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Emerging-Market Stocks Drop as EU, U.S. Toughen Russia Sanctions

July 29 (Bloomberg) -- Emerging-market stocks fell as the European Union and U.S. said they’re imposing tougher sanctions against Russia to punish President Vladimir Putin for supporting Ukrainian rebels.

The Ibovespa fell the most in a month after Brazilian industrial production declined. India’s S&P BSE Sensex Index dropped for a second day as motorcycle manufacturer Hero MotoCorp Ltd. slid 1.6 percent. Stocks in South Korea and China advanced as automakers and technology companies gained.

The iShares MSCI Emerging Markets ETF fell 0.6 percent to $44.82 in New York. The Market Vectors Russia ETF, the largest U.S. dedicated exchange-traded fund tracking the nation’s companies, tumbled 2.1 percent to $23.85. Developing-market stocks erased gains as EU governments agreed to prevent Russian state-owned banks from selling shares or bonds in Europe and restricted the export of equipment to modernize the oil industry. The U.S. expanded sanctions to include more lenders.

“There’s some reaction to the Russia sanctions, especially as it relates to China exports to the region,” Jeff Papp, a senior analyst at Oberweis Asset Management Inc. said by phone from Lisle, Illinois. “Especially for emerging markets, geopolitical risk is the main theme. Strength in the China market has been outweighing some of the negatives related to the sanctions, but not today.”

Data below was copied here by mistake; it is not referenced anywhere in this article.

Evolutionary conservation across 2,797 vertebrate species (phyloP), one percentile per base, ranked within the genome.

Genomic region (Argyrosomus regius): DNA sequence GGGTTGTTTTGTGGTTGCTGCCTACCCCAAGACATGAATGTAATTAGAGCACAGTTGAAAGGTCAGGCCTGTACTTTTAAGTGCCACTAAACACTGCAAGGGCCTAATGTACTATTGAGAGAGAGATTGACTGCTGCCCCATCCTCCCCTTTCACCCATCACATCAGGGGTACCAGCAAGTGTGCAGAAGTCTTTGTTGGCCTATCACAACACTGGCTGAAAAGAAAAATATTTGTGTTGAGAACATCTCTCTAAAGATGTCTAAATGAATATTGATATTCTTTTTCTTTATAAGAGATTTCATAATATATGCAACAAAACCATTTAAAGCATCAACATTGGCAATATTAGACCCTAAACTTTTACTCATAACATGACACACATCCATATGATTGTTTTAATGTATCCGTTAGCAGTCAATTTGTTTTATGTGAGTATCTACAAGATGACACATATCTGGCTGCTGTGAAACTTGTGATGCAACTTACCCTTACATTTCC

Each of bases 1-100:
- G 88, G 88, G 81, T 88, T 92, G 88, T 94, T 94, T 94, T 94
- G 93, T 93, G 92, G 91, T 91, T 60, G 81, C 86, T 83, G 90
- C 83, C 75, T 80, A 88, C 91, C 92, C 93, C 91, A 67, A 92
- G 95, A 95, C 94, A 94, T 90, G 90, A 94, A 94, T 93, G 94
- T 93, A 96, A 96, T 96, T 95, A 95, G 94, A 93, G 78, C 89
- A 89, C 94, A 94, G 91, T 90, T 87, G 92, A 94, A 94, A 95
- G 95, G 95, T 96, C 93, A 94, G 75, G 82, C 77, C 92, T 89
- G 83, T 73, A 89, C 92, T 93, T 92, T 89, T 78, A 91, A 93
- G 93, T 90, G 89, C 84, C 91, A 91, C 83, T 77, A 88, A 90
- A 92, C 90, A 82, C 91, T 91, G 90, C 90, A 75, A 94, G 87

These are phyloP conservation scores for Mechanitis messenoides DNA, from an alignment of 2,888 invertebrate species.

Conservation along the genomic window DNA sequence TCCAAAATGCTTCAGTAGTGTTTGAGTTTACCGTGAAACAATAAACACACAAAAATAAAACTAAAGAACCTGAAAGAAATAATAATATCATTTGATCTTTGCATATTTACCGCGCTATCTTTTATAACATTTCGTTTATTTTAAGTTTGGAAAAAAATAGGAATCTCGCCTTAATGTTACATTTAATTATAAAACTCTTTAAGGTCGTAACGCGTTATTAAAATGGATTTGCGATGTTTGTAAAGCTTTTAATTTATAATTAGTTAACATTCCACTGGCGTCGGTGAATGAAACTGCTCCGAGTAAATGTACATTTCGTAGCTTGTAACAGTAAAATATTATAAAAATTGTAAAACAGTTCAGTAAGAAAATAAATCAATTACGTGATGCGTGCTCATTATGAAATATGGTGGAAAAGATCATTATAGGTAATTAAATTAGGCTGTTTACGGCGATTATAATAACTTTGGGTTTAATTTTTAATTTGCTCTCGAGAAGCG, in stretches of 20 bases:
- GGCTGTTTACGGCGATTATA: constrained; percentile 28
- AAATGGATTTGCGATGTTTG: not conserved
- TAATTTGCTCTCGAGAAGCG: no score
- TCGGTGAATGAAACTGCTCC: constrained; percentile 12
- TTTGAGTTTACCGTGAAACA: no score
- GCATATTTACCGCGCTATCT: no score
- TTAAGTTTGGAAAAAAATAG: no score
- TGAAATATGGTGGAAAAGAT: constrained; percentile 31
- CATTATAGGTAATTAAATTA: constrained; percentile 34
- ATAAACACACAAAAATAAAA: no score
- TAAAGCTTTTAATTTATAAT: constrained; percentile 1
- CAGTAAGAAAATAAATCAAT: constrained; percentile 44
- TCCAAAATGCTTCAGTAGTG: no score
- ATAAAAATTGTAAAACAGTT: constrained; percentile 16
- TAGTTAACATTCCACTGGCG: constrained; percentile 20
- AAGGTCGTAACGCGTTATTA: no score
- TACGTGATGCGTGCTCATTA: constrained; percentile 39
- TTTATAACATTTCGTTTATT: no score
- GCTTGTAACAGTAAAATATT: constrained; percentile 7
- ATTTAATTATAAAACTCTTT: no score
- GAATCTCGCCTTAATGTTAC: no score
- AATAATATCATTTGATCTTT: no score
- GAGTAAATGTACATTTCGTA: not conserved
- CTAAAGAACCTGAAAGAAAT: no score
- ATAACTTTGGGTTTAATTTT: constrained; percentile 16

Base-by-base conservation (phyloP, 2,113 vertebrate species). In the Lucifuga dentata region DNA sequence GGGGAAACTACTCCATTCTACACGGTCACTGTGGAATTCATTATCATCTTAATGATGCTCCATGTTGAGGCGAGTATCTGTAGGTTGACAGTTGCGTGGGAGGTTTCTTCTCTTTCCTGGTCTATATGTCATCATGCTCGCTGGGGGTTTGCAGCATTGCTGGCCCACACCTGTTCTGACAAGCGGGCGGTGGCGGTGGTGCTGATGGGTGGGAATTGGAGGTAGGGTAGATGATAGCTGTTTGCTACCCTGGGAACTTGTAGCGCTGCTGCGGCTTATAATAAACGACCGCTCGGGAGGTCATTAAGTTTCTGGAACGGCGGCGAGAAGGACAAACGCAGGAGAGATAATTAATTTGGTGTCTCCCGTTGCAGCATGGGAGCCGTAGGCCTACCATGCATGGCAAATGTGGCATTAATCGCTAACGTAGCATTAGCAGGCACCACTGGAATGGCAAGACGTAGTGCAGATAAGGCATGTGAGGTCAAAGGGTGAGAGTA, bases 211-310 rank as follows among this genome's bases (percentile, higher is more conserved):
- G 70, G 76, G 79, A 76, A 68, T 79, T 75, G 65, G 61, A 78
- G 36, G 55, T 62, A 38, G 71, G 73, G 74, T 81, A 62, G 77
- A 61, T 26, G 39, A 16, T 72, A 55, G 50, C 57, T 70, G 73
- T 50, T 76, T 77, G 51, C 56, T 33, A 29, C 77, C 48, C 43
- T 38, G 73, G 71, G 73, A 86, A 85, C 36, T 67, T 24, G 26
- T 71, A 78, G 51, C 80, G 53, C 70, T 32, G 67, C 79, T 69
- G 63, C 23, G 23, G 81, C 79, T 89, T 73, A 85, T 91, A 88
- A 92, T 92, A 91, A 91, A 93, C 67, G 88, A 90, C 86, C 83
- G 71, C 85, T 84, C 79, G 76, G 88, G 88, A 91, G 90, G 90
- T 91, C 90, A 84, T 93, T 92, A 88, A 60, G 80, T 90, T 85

Brazil, India

The U.S. and Europe have imposed sanctions to punish President Vladimir Putin for supporting pro-Russian rebels in eastern Ukraine. While the world’s eighth-largest economy expanded 0.9 percent in the first quarter, Russian growth will slow to 0.5 percent for 2014 overall, according to the median forecast of analysts surveyed by Bloomberg.

The Ibovespa dropped 1 percent in Sao Paulo, falling for a third day as a decline in Brazilian industrial production added to concern that growth in Latin America’s largest economy will falter. The Sensex slid 0.5 percent as Hero MotoCorp declined the most in two weeks.

The MSCI Emerging Markets Index was little changed at 1,080.54, with 310 stocks lower and 289 higher. Five industry groups fell, while five rose.

Losses in the developing-nation measure were limited as stocks in South Korea and China rallied. Kia Motors Corp. and Hyundai Motor Co. jumped more than 4 percent on speculation they will boost dividend payouts. Samsung Electronics Ltd. climbed 2.1 percent.

The Hang Seng China Enterprises Index advanced 0.5 percent. The index entered a bull market yesterday after rising 20 percent from this year’s low. The Shanghai Composite Index added 0.2 percent.

The emerging-markets measure has gained 7.7 percent this year and trades at 11.2 times projected 12-month earnings. The MSCI World index has risen 5 percent this year and is valued at a multiple of 15.

The premium investors demand to own emerging-market debt over U.S. Treasuries increased two basis points to 267 today, JPMorgan Chase & Co. indexes show.

To contact the reporters on this story: Natasha Doff in London at; Julia Leite in New York at

To contact the editors responsible for this story: Stephen Kirkland at; Michael Patterson at Richard Richtmyer

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